In our article (1) we reported two different response rates according to international standards (2), which referred to different baseline totals (response rate 3 according to AAPOE: all likely households; cooperation rate: all target persons who had been contacted successfully). For this reason, the suggested multiplication of the two rates is not admissible. As shown in the cited references, the achieved response rates meet the expectations for population surveys (3). However, in order to be able to generalize the results to the population, the design and adjustment weightings of the analyses are additionally crucial. Still, we did mention in the article the limitations that apply to each and every telephone health survey.

Collecting data on self-reported diseases diagnosed by a physician is the common method used in health surveys to estimate disease prevalence rates at the population level. We did not validate these self-reports—this would have been impossible in a nationwide telephone survey of this order of magnitude.

In Figure 2 we described which federal state had above-average or below-average values for both indicators. The confidence interval for Germany is 8.2% to 8.7%; this is significantly different to Baden-Württemberg (6.7% to 7.8%). It also means marginally overlapping confidence intervals for Rhineland-Palatinate (8.7% to 10.8%) and Saxony-Anhalt (8.5% to 11.2%).

Other authors have also reached the conclusion that differences in cardiovascular mortality between federal states cannot plausibly be explained with method-related biases of the cause of death statistic (4). Our summary of the most important cardiovascular disorders may have balanced the effects of coding difference at state level further. When all limitations are taken into account, using the official cause of death statistic is the only option for studying differences in regional death rates.

DOI: 10.3238/arztebl.2017.0211b

On behalf of the authors:

Christina Dornquast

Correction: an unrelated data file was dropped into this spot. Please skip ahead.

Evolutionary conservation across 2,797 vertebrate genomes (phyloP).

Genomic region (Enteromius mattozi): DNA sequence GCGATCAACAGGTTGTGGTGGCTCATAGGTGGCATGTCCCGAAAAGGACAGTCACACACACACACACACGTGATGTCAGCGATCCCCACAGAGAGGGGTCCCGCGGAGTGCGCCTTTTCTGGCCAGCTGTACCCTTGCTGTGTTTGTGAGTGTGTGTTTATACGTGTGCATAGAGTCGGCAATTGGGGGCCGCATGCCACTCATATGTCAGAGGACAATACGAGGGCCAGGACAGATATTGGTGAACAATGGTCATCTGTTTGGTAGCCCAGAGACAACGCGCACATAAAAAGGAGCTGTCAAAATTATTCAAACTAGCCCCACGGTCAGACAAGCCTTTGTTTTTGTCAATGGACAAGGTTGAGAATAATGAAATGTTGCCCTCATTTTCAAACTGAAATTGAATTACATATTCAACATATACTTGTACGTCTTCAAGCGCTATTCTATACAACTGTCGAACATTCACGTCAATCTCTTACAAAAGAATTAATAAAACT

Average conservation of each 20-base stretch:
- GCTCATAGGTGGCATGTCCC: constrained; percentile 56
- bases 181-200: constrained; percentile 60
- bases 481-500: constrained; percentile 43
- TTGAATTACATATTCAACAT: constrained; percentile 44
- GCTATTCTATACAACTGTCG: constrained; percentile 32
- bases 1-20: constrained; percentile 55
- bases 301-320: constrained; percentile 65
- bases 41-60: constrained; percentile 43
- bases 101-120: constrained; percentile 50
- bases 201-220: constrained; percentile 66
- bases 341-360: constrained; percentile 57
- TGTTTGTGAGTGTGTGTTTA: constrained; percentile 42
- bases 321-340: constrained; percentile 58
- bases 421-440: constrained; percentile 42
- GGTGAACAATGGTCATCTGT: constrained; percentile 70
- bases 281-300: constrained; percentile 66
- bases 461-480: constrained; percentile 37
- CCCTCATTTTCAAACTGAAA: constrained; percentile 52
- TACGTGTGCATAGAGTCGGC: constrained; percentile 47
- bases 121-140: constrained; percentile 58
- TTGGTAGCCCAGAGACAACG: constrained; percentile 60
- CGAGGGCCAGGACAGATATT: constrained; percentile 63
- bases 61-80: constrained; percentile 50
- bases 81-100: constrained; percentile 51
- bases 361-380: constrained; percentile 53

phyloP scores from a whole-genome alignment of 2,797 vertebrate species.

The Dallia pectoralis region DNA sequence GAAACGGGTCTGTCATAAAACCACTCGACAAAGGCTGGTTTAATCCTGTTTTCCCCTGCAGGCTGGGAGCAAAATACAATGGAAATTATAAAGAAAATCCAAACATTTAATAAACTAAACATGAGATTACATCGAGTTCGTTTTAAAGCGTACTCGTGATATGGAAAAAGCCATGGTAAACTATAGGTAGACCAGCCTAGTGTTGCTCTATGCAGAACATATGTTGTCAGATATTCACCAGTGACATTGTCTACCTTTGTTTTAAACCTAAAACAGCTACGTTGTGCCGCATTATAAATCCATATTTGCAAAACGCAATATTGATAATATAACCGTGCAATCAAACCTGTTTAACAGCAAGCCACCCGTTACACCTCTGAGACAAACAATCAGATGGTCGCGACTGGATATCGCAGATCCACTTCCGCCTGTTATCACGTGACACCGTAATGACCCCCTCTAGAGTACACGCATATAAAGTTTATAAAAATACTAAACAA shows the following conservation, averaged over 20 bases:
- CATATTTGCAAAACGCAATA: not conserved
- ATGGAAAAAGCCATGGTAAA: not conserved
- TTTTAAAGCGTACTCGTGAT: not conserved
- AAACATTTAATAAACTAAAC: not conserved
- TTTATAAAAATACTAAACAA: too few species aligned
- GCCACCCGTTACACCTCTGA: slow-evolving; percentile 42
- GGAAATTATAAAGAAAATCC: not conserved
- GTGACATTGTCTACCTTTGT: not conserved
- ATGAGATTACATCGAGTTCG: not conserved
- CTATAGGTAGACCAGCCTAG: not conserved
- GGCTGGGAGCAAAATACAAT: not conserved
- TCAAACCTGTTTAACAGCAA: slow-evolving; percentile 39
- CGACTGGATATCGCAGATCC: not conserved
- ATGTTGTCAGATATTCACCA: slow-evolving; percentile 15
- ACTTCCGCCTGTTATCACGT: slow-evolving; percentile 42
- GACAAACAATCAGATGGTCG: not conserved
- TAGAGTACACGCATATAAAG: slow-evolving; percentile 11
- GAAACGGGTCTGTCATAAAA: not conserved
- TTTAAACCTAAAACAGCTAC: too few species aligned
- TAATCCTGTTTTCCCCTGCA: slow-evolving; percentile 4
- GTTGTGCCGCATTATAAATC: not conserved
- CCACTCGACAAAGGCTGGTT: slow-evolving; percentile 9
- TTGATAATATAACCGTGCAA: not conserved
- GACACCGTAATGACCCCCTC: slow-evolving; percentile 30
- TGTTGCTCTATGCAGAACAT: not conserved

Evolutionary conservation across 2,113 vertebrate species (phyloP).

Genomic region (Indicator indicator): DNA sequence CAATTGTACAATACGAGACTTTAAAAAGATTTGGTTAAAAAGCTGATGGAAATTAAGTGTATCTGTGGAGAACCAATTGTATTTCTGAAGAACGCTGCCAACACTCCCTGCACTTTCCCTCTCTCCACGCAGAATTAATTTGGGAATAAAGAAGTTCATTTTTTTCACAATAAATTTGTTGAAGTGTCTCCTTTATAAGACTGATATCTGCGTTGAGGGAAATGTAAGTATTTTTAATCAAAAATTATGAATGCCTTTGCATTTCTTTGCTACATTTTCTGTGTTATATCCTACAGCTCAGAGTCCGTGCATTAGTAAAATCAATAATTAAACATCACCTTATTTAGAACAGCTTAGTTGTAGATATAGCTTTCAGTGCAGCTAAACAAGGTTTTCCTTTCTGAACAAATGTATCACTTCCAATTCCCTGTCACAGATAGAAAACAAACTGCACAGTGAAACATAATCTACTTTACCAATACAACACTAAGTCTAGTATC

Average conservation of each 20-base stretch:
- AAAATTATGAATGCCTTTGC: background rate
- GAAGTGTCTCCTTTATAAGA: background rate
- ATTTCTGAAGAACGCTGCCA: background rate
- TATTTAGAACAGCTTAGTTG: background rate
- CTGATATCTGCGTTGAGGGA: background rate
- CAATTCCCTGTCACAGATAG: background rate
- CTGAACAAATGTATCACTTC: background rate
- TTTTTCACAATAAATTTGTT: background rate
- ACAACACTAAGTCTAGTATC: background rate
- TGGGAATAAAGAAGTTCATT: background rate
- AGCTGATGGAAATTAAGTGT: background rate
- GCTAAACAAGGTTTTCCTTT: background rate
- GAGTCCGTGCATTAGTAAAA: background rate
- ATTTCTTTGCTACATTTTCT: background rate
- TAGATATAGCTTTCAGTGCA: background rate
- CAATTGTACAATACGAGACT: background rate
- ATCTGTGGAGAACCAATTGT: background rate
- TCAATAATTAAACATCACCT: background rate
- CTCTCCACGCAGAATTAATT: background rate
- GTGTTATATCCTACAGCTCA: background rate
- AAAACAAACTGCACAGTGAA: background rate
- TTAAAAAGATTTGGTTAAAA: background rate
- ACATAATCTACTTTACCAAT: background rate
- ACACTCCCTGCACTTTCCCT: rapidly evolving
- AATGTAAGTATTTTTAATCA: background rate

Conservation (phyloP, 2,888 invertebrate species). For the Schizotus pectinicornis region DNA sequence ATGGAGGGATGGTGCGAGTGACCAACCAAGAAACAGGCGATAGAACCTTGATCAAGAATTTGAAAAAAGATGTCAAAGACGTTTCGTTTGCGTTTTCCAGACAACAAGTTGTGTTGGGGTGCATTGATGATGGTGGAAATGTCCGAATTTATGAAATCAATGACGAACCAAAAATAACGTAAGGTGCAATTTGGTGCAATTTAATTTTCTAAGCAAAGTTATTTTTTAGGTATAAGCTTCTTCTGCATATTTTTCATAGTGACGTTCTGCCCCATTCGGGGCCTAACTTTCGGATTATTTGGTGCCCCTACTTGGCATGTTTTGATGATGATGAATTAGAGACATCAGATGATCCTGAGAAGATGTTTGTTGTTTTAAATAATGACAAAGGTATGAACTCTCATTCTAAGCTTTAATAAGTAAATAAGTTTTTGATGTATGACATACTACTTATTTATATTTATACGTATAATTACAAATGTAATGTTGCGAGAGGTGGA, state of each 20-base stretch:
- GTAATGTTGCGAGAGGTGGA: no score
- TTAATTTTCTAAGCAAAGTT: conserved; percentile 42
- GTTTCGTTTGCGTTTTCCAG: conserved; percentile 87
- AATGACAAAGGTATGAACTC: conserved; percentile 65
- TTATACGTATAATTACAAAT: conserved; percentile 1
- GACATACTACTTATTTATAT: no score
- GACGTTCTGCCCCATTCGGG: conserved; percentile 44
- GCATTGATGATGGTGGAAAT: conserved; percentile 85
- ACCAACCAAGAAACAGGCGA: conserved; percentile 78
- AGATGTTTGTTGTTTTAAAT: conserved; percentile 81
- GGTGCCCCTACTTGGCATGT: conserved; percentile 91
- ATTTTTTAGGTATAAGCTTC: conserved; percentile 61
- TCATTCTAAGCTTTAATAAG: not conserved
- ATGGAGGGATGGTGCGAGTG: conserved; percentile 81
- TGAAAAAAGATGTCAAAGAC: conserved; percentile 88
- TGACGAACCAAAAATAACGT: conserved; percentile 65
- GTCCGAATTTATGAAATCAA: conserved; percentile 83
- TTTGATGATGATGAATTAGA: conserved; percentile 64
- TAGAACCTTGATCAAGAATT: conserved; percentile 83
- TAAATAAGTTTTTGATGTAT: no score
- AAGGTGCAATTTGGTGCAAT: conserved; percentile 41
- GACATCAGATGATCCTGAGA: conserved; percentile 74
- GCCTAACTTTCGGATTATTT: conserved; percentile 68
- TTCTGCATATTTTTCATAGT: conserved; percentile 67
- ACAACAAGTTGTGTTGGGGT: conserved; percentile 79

Charité – Universitätsmedizin Berlin

Institut für Sozialmedizin, Epidemiologie und Gesundheitsökonomie

und Robert Koch-Institut Berlin

Abteilung für Epidemiologie und Gesundheitsmonitoring

christina.dornquast@charite.de

Dr. med. Markus Busch

Robert Koch-Institut Berlin

Abteilung für Epidemiologie und Gesundheitsmonitoring

Conflict of interest statement

The authors of both contributions declare that no conflict of interest exists.

1.
Dornquast C, Kroll LE, Neuhauser HK, Willich SN, Reinhold T, Busch MA: Regional differences in the prevalence of cardiovascular disease—results from the German Health Update (GEDA) from 2009–2012. Dtsch Arztebl Int 2016; 113: 704–11 VOLLTEXT
2.
American Association of Public Opinion Research: AAPOR standard definitions. Deerfield, Illinois 2008.
3.
Lange C, Jentsch F, Allen J, et al.: Data resource profile: German Health Update (GEDA)—the health interview survey for adults in Germany. Int J Epidemiol 2015, 44: 442–50 CrossRef MEDLINE
4.
Stang A, Stang M: An inter-state comparison of cardiovascular risk in Germany— towards an explanation of high ischemic heart disease mortality in Saxony-Anhalt. Dtsch Arztebl Int 2014; 111: 530–6. VOLLTEXT
1.Dornquast C, Kroll LE, Neuhauser HK, Willich SN, Reinhold T, Busch MA: Regional differences in the prevalence of cardiovascular disease—results from the German Health Update (GEDA) from 2009–2012. Dtsch Arztebl Int 2016; 113: 704–11 VOLLTEXT
2.American Association of Public Opinion Research: AAPOR standard definitions. Deerfield, Illinois 2008.
3.Lange C, Jentsch F, Allen J, et al.: Data resource profile: German Health Update (GEDA)—the health interview survey for adults in Germany. Int J Epidemiol 2015, 44: 442–50 CrossRef MEDLINE
4.Stang A, Stang M: An inter-state comparison of cardiovascular risk in Germany— towards an explanation of high ischemic heart disease mortality in Saxony-Anhalt. Dtsch Arztebl Int 2014; 111: 530–6. VOLLTEXT

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